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A flood prevention plan would tear down 19 buildings in historic downtown Ellicott City. (Kim Hairston, Baltimore Sun video)

A plan to try to minimize any damage from future flooding on Ellicott City’s historic Main Street will transform shopping and eating along the strip with the demolition of buildings from the Phoenix Emporium to the old Caplan’s Department Store.

Howard County Executive Allan Kittleman outlined Thursday a plan to tear down 10 buildings from 8049 Main St. to 8125 Main St., a strategy that is expected to cost $50 million and take five years. Officials say they believe the plan is the best hope for protecting the historic district from reliving the devastation of the floods that hit over Memorial Day weekend this year and in July 2016.

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Demolishing the buildings will make room for a wider, deeper channel for the Tiber River.

These are the businesses that are housed in the buildings that are slated for demolition. Some had already decided to permanently close or move elsewhere:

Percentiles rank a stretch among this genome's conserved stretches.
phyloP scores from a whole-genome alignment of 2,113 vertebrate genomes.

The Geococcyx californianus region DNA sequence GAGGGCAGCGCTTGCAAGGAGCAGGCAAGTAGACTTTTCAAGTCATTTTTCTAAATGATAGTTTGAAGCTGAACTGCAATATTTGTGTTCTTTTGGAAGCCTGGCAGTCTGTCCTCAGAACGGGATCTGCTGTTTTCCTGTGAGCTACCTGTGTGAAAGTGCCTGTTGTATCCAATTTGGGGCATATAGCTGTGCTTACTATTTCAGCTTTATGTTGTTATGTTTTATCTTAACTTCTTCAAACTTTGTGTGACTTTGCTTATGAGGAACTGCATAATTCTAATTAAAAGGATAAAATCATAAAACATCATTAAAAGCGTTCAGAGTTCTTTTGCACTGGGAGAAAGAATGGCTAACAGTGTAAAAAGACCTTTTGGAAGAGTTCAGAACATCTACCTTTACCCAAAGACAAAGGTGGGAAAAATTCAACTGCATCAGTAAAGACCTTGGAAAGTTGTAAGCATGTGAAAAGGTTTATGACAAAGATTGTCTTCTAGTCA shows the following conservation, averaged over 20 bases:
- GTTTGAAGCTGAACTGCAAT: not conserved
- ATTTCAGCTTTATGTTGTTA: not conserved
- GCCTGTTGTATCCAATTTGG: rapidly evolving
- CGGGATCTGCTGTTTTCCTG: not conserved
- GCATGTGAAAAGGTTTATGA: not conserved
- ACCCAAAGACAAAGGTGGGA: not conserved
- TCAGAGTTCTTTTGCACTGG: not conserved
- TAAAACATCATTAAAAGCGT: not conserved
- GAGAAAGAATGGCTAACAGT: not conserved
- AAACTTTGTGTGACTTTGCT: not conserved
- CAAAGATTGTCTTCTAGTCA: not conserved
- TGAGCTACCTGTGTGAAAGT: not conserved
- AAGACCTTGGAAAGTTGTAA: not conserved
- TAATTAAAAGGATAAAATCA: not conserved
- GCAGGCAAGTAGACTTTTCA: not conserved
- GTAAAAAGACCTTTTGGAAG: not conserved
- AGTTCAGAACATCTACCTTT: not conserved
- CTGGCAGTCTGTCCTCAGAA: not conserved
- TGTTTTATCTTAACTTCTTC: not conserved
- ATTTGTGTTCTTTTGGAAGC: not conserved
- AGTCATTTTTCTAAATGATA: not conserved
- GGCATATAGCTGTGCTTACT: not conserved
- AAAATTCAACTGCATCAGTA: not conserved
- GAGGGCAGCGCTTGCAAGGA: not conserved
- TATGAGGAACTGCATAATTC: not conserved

» The Phoenix Emporium, a bar that was on track to reopen Aug. 30, according to its Facebook page

» Discoveries, a boutique that sold items like jewelry, art and clothing.

» Bean Hollow, a coffee shop whose owner already decided not to reopen on Main Street after the last flood.

» Great Panes, an art glass studio that had not been planning to reopen on Main Street

» Joan Eve Classics and Collectibles, an antique store that had not planned to reopen on Main Street

» Tea on the Tiber, a tea room and store

Ambitious Ellicott City flood prevention plan would tear down 19 buildings in historic downtown

Howard County Executive Allan Kittleman and County Councilman Jon Weinstein announced a “master five-year plan,” to mitigate future flooding in Ellicott City at the Baltimore & Ohio Ellicott City Station Museum Plaza located on Main Street Thursday morning.

» Portalli’s, an Italian restaurant that had worked to reopen after significant damage from the 2016 flood

» Shoemaker Country, a furniture store that had reopened since the most recent flood

» Miss Fit, a women’s gym that was operating from the Caplan’s building and moved to a temporary location in Catonsville

Not all of the stores along the street’s southside reopened from the 2016; two buildings at 8081 and 8089 Main Street slated for demolition remained boarded up. Some of the buildings to be razed also include apartments.

Baltimore Sun Media Group reporter Jess Nocera contributed to this article.

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